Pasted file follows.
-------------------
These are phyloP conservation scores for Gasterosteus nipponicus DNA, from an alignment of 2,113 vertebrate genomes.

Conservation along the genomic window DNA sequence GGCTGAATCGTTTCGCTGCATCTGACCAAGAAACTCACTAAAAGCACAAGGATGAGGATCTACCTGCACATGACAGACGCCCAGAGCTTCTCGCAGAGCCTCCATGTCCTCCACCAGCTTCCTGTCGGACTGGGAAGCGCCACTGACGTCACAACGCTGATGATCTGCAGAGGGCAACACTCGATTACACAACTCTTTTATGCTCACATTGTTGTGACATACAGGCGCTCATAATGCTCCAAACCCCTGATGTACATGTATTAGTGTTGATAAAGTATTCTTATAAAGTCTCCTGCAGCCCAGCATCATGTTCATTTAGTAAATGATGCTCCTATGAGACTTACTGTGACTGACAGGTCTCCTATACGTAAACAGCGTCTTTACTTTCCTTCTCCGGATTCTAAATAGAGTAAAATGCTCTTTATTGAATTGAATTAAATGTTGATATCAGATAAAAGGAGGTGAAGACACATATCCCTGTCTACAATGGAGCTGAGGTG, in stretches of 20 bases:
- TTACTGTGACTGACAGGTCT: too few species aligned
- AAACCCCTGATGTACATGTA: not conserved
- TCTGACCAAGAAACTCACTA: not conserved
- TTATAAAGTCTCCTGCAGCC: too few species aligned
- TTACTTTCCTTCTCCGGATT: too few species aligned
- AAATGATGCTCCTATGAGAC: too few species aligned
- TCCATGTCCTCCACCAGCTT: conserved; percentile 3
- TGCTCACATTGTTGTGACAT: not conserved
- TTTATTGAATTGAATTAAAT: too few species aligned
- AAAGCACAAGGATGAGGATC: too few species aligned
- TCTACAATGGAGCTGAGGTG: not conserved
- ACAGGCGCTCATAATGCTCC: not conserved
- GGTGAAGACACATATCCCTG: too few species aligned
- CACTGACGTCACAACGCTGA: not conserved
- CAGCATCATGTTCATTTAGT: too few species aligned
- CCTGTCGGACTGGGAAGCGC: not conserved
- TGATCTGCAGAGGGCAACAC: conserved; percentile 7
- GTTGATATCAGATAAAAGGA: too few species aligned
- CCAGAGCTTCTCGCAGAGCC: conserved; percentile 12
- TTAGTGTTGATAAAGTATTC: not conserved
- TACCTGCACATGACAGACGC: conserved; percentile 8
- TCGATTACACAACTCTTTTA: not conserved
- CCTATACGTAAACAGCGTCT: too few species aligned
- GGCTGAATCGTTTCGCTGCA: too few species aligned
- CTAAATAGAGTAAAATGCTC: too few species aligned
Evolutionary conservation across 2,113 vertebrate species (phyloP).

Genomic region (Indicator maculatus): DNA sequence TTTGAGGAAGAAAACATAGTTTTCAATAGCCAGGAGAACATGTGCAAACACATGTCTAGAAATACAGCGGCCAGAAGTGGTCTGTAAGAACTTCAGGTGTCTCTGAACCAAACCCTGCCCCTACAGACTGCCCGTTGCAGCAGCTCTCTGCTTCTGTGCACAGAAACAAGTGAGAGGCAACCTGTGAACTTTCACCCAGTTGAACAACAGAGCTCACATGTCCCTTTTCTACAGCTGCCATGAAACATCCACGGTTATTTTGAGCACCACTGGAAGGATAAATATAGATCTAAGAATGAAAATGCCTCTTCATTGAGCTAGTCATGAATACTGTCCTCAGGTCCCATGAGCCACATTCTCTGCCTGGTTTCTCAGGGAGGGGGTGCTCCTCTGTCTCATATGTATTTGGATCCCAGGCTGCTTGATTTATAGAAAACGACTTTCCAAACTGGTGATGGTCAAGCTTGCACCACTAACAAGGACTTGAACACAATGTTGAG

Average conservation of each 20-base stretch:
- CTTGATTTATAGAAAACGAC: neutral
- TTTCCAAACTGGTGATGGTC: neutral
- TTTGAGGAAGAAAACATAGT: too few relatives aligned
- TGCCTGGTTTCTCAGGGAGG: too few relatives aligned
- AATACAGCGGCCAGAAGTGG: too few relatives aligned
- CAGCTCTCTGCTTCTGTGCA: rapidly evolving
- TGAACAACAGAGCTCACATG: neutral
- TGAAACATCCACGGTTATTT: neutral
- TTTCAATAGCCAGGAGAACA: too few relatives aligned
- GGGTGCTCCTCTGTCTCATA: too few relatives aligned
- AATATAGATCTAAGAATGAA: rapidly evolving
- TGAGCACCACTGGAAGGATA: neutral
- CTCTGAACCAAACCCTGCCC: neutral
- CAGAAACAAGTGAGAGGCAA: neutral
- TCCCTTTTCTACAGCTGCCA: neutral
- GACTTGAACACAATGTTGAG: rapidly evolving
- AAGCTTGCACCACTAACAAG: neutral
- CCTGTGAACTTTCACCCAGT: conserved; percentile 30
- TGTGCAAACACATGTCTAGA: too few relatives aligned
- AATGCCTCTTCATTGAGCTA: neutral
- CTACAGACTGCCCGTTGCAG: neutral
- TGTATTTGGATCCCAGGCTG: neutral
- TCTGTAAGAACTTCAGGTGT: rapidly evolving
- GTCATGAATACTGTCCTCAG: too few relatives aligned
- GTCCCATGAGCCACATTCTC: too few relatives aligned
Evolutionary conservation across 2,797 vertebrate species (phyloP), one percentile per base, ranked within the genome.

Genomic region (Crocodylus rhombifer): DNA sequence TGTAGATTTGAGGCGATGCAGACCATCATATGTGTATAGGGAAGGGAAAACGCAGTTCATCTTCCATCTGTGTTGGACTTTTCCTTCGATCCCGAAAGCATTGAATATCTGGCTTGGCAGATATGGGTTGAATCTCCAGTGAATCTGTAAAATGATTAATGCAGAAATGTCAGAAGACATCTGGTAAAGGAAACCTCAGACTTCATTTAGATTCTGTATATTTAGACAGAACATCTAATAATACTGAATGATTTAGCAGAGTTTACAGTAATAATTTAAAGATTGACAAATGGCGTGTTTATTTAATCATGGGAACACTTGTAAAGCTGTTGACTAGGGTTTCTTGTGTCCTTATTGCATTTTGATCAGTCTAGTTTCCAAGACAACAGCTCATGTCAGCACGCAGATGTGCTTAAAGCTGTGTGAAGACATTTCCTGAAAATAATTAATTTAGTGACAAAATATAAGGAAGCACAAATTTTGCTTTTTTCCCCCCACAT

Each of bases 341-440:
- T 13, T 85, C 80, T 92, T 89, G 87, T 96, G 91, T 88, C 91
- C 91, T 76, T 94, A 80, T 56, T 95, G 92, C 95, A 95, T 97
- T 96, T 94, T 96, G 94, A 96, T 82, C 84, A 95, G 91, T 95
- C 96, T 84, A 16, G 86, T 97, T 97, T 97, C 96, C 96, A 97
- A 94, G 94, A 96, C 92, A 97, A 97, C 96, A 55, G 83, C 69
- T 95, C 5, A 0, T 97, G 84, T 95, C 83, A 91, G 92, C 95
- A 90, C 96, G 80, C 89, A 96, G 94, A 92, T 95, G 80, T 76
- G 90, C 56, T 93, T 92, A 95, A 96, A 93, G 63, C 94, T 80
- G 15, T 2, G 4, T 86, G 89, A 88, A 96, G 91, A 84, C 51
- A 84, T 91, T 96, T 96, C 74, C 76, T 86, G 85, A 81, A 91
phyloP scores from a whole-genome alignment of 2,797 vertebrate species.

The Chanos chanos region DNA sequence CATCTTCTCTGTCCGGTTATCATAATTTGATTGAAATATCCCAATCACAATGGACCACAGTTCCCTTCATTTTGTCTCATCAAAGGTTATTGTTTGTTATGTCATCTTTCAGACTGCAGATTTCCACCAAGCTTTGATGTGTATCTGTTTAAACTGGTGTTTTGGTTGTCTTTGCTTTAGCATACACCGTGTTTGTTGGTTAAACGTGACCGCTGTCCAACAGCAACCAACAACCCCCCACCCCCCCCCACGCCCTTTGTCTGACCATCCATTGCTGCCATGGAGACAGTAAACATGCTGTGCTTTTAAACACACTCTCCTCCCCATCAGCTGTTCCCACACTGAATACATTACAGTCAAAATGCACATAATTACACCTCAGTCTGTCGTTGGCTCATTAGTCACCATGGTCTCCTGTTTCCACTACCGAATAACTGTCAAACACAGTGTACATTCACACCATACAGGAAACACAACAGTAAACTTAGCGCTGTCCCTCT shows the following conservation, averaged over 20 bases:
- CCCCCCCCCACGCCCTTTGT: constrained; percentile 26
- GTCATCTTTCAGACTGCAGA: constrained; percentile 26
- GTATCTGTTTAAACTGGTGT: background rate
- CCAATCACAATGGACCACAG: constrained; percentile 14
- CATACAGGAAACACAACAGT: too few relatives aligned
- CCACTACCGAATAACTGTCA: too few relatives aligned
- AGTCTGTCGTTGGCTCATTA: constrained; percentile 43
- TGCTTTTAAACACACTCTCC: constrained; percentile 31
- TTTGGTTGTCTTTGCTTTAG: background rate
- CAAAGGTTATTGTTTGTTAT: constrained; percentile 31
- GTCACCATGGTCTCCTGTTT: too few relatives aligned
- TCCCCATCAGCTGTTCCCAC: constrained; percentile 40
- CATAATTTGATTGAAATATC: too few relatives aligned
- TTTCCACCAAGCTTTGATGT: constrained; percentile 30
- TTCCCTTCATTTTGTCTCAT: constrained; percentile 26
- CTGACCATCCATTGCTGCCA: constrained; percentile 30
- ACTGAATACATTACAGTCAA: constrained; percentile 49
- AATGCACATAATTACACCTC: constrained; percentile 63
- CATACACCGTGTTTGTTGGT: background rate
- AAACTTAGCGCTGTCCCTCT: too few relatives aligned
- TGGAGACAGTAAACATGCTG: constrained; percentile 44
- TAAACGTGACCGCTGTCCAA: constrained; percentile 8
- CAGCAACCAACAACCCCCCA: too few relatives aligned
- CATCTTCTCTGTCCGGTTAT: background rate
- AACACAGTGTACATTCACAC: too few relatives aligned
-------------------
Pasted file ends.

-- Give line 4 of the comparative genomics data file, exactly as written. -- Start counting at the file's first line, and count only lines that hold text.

- AAACCCCTGATGTACATGTA: not conserved